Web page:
Given the fact that Lewis Carroll’s novel Alice’s Adventures in Wonderland and C. S. Lewis’s novel The Lion, The Witch, and The Wardrobe had been written in time, before the very notion of rationale started to be criticized on the account of its ‘euro-centric’ soundness, as it is often the case nowadays, it comes as not a particular surprise that in both novels, authors strived to endorse the concept of rational thinking as the only appropriate instrument of dealing with life’s challenges.
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In its turn, this partially explains the manner in which Lewis and Carroll went about exposing what they thought accounted for existential inadequateness in those who are expected to act as authority figures – namely: perceptional irrationality, revengefulness, whimsiness, selfishness and sheer greed for power. Thus, the fact that in both novels authors had made a point in representing women (in position of power) as villains (The Queen of Hearts and White Witch) does not appear to be simply an accident.
Apparently, on subconscious level, Carroll and Lewis were aware of women’s lessened ability to think in terms of rationale – hence, their rather grotesque depiction of earlier mentioned characters as authority figures. In our paper, we will aim to explore this thesis to a further extent.
The foremost theme that is being explored throughout Alice’s Adventures in Wonderland is sanity vs. insanity. And, given the fact that Lewis strived to represent the character of Queen of Hearts in negative light, he deliberately juxtaposed her first appearance in the novel with this particular theme. Even before meeting the Queen of Hearts, Alice had gotten a very good idea as to the fact that Queen paid little too much attention to the details of an environment – a psychological trait of schizophrenic.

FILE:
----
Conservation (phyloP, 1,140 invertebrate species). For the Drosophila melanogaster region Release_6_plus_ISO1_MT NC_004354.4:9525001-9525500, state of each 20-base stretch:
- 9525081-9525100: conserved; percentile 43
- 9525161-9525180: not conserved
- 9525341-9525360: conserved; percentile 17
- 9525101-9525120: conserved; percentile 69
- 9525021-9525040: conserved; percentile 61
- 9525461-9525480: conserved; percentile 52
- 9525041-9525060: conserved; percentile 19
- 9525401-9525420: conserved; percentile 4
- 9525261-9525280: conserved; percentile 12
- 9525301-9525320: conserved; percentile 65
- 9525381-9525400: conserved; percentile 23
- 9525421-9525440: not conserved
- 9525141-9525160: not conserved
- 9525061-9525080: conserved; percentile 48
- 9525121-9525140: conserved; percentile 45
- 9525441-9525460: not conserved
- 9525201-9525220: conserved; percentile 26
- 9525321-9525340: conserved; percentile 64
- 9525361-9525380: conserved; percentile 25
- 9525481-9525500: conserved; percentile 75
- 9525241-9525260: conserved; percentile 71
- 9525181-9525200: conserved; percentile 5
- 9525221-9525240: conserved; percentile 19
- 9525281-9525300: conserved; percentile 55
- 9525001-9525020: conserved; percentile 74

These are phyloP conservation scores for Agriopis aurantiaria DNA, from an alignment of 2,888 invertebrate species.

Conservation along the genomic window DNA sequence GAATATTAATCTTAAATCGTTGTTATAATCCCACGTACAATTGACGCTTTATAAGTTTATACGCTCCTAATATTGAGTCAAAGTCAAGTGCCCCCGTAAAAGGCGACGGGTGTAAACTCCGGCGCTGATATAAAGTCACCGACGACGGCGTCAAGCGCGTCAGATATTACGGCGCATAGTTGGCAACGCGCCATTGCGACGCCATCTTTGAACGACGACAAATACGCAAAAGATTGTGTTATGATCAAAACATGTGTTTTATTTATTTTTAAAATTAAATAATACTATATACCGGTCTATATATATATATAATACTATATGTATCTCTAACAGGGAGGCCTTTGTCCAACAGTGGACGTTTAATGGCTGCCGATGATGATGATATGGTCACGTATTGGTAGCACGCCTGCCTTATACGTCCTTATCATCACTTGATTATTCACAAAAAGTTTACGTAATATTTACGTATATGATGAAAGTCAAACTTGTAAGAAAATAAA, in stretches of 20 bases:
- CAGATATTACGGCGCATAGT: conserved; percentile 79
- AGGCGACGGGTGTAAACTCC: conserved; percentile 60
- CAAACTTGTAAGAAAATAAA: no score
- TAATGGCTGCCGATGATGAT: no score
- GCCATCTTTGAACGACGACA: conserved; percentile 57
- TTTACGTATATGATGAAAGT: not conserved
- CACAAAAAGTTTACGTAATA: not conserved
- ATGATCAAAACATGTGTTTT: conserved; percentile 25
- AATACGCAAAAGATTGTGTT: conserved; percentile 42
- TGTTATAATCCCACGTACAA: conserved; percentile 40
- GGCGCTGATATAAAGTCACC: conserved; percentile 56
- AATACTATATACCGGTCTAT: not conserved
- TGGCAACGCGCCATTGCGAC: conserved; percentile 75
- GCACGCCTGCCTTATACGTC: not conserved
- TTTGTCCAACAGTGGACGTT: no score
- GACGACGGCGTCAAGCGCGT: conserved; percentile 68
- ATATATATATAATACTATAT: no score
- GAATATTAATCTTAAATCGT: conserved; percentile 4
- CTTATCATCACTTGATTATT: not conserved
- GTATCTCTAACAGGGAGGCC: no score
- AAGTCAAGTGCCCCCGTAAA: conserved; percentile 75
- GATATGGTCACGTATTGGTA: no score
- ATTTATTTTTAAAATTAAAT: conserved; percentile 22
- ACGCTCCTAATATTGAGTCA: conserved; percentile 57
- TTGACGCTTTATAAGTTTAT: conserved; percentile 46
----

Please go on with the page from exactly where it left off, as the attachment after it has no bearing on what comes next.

The validity of this statement can be best illustrated in the scene where she encounters Queen’s gardeners in the middle of repainting white roses into red ones: “Why, the fact is, you see, Miss, this here ought to have been a red rose-tree, and we put a white one in by mistake; and, if the Queen was to find it out, we should all have our heads cut off” (68).
The fact that gardeners appeared truly terrified of a prospect of Queen of Hearts finding out about what had happened, leaves very little doubt as to the fact that, just as it is being the case with many women, the outbreaks of Queen’s anger were mostly irrational.
The same can be said about the semantic significance of a scene, in Lewis’s novel, where Edmund meets the White Witch (Queen). At first, the Witch gets appalled by rather down-to-earth manner, in which Edmund addressed her: “The Lady frowned, “Is that how you address a Queen?” she asked, looking sterner than ever” (15).
Then, after having provided Edmund with Turkish Delight, and after having been asked for some more, the Witch becomes suddenly enraged: “No, no,” said the Queen angrily, “you must wait till next time” (19). In other words, just as it is being the case with Carroll’s Queen of Hearts, Witch’s first mentioning in the novel provides readers with the insight into highly irrational workings of her psyche – after their first encounter with the Witch, readers get to realize that her anger could be set off with utter ease.